February 9, 2009

Hitachi CR10DL 10.8 Volt Lithium Ion Micro Reciprocating Saw - Review

hitachi_recip_in_case.jpgIn early January, we announced that Hitachi was expanding their 10.8-volt line with a new flashlight, a right-angle impact driver, and a micro-reciprocating saw. Of these, the micro-recip saw and the Right-Angle Impact Driver interested us the most. We were happy to get our hands on the tools and have been testing them out for a couple of weeks. Here, we're going to give you our impressions of the micro-recip saw and in the very near future, we'll go on about the right angle driver.

First, a bit about the batteries. Hitachi has decided to call their micro line of tools "10.8-volt." Obviously, you're thinking, they are less powerful than the Bosch 12-volt Max or the Milwaukee 12-volt line. Wrongo. By saying, "10.8-volt," Hitachi is referring to the nominal, or operating, voltage of the tool. Milwaukee and Bosch, on the other hand, are using the maximum voltage (the tools spike when first kicked on). So don't be fooled into thinking that the 12-volt tools are 1.2-volts more powerful than the 10.8 because they're not. It's just marketing spin.

hitachi_recip_in_hands.jpgSo back to the tool. The Micro-Recip Saw is a pretty basic affair. It's got the body/handle, an LED, and the chuck that can accept all standard recip saw blades. Hitachi's 10.8-volt batteries are shaped like traditional 18 or 14-volt batteries, as opposed to the little cylinders that the other companies use. This makes a difference with their drill/driver (it's the only 10.8-volt driver you can stand up), but here, the difference plays no role.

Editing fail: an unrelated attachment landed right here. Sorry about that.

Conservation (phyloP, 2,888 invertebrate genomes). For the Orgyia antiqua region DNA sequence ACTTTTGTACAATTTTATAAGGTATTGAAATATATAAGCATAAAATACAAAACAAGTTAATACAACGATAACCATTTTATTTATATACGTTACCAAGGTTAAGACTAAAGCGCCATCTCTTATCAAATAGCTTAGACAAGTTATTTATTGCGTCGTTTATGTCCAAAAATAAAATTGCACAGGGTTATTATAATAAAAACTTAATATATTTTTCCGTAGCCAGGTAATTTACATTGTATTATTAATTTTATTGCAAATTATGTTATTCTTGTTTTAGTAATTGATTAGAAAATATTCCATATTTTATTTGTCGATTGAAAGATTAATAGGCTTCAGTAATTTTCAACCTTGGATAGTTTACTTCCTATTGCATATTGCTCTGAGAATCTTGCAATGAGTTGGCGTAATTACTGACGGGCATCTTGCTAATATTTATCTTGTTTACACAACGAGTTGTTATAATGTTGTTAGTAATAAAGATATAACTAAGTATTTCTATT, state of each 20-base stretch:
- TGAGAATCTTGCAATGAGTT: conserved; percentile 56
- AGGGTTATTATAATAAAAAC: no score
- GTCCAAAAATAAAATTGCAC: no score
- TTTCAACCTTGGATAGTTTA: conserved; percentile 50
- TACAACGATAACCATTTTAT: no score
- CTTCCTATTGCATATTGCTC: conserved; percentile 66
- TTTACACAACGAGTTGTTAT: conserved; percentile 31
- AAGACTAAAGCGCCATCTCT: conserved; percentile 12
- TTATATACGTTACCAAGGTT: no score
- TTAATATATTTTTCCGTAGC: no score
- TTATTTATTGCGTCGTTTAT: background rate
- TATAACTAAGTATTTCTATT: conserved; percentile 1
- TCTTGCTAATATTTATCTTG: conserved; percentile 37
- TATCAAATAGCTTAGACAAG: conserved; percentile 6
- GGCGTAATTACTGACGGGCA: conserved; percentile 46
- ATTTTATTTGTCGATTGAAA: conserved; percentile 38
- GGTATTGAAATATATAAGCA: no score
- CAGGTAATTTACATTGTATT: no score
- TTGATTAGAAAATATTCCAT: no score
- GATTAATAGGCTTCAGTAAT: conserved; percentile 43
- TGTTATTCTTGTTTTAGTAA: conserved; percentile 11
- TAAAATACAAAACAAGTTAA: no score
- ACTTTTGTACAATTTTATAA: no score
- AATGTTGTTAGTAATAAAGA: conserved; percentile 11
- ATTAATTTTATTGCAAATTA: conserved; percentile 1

Picking the tool up out of the case, we were immediately impressed with the ergonomics of it. In the past, we've been critical of the Hitachi redesign, thinking that it makes their tools look too much like weaponry designed by Todd McFarlane, but in this case, the bizarre molding works to perfection. Each bump and bulge in the handle somehow ends up right where you want it for a secure and comfortable grip. And it doesn't matter if you're holding it with one hand, two hands, or above your head or below it. The tool just fits in your hands like you designed it yourself.

Because functionally, the Hitachi is most like the Milwaukee Hackzall, that's what we tested it against. We set up a 2x4 and had each tool make a cut. The results were nearly identical with the Mikwaukee being three seconds faster at a 24 seconds. With that established we took a look at ease of cut.

Hackzall_v_Hitachi_1.jpg

Because the nose of the Hitachi is kicked down, it's a little easier to maneuver when you're cutting something at waist level or below. Likewise, the Hackzall has the opposite going for it, making it a bit easier when working over your head. As we mentioned before, the Hitachi also lends itself better to a two-handed grip, due to its cylindrical shape. But at the same time, the compact size of the Hackzall is a benefit in tight places, like between joist bays. All in all, these differences are academic. Basically the Venn diagram of these two tools looks almost like a perfect circle, and that your choice between them is likely to come down to brand loyalty or which 10.8-volt system you're going to buy into (if you are indeed buying into one).

hitachi_recip_nose.jpgAs far as longevity goes, we don't have too much experience with Hitachi battery tools, but if they're anything like their nailers, then they should be pretty durable over the long haul.

The Micro-Recip Saw comes with a case, a charger, two batteries, and a couple of blades. It costs about $175, which puts it in the same range as the Hackzall (yet another similarity). The Hitachi is also available as part of a combo kit bundles with Hitachi's flashlight and their Micro-Drill/Driver. That kit runs about $225.

At ToolBarn
Combo Kit at Tyler Tool

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Posted by Doug Mahoney at February 9, 2009 4:37 AM

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